The riots themselves remain firmly in the novel’s background, the catalyst for this series of events, but by no means an important part of them. All Involved contains a timely reminder, though, that recent trouble in the likes of Ferguson and Baltimore are not new phenomena, nor is the spark that often ignites the flame – as one character tells us, in Los Angeles alone, there seems to be a thirty-year cycle of racially-motivated rioting. Interestingly, despite who the central characters of this extraordinary novel are, the authorities come off in the worst light, be it the seemingly corrupt policeman, or the Sheriff’s Department’s Vikings, who seem to dole out beatings with impunity, or the cold, callous and anonymous Special Forces soldiers who take their own advantage of the lawlessness to hand out brutal justice of their own. The gang members – or at least the core crew that form around Ernesto Vera’s little sister – come off in the best light, and it is these characters for whom we feel the most sympathy and for whom we find ourselves rooting the most fervently.
All Involved is, in short, an incredible piece of fiction set against one of the darker periods in America’s recent history. Intricately plotted, finely detailed, this is a beautifully-written novel that gives the reader some insight into the mind-set of the people involved in what can only be described as a fictional representation of something that could very well have happened while all eyes were looking elsewhere. Ryan Gattis has proven himself to be a writer of considerable talent, with an ear for language and inflection that allows him to create living, breathing characters who seem to jump off the page. Expect to have trouble putting this one down once you’ve started reading but under no circumstances should you miss this opportunity to watch a true master at work.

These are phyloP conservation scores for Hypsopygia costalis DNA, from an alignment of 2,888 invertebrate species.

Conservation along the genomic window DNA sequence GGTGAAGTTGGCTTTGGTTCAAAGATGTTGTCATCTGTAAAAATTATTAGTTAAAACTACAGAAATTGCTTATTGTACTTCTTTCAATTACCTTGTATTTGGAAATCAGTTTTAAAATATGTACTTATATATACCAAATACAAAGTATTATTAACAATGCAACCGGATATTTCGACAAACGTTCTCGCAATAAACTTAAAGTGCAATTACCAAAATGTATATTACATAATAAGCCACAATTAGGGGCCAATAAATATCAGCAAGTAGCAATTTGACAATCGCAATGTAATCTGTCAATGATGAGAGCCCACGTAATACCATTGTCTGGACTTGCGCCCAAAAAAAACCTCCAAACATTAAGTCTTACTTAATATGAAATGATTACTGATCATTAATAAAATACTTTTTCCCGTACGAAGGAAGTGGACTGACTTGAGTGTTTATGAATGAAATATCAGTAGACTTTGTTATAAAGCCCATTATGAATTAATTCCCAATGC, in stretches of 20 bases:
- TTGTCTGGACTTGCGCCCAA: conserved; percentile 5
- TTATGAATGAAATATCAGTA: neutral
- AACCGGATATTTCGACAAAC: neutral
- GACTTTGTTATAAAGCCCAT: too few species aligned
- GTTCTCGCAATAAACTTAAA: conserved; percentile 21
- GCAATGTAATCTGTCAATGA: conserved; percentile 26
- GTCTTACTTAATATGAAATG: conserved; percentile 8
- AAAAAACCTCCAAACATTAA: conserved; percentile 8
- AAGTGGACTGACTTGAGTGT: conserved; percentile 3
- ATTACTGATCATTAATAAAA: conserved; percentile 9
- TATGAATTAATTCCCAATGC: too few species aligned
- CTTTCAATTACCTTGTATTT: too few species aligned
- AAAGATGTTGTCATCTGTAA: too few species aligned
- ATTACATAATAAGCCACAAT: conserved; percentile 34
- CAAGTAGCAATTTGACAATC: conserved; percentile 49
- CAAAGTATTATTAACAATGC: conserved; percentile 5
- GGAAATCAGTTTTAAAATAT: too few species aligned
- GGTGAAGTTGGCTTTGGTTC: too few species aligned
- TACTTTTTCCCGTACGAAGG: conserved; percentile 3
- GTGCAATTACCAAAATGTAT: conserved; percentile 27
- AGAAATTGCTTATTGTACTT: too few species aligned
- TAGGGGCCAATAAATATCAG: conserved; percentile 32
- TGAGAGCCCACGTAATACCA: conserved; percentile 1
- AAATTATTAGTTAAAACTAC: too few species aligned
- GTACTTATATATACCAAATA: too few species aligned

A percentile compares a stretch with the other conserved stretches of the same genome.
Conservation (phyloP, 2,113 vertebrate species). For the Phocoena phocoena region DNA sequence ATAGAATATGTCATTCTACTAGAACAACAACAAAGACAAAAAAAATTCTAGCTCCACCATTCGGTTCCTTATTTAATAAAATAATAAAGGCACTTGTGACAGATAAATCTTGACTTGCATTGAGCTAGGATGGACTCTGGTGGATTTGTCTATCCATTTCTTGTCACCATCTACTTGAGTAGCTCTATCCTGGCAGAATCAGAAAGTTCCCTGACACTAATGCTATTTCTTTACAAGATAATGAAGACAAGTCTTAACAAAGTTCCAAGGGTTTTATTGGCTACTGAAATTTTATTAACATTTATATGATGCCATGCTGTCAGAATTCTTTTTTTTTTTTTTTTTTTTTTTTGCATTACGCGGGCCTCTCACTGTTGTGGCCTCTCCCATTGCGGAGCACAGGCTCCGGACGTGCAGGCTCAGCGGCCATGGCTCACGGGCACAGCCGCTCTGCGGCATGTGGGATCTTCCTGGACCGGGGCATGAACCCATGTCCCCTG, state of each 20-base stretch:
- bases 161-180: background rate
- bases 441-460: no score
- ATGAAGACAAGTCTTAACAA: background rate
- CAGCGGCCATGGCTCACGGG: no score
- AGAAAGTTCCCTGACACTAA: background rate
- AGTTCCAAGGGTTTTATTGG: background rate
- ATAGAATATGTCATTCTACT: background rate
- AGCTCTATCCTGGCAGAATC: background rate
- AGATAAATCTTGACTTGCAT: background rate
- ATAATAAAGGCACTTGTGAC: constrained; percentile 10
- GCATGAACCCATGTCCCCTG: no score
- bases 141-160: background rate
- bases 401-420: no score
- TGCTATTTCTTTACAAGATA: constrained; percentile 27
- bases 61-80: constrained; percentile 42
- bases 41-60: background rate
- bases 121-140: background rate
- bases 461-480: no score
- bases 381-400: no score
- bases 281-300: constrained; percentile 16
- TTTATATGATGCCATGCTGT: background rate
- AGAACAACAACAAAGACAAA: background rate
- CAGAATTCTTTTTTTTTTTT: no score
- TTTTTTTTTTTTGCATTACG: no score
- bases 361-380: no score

I don’t remember exactly what it was about the cover of Stieg Larsson’s The Girl with the Dragon Tattoo that stopped me in my tracks, but I remember the first time I saw it, face-out in the New Titles section of my local Waterstones (or Waterstone’s, as it was back in 2008). It’s a striking cover, and the faux-newspaper style blurb on the back cover sucked me in immediately. It’s one of the rare books that I bought and started to read almost immediately, despite the fact that, until the moment I saw the book, I had never heard of it.
Anyone who has ever spoken to me about Larsson’s Millennium trilogy will be aware of my feelings on the subject: The Girl with the Dragon Tattoo is a masterpiece, one of the finest pieces of crime fiction ever produced in any language, helped along by the strong protagonists at the story’s centre, Mikael Blomqvist and Lisbeth Salander. The Girl Who Played with Fire and The Girl Who Kicked the Hornet’s Nest fail to live up to the promise of the first book and are, in my opinion, much too long to hold the reader’s attention. There is a lot of background information that could have been cut without sacrificing the story, and the Millennium Trilogy – which, in the end, is only average – could very well have been the incomparably brilliant Millennium Duology. But that’s beside the point.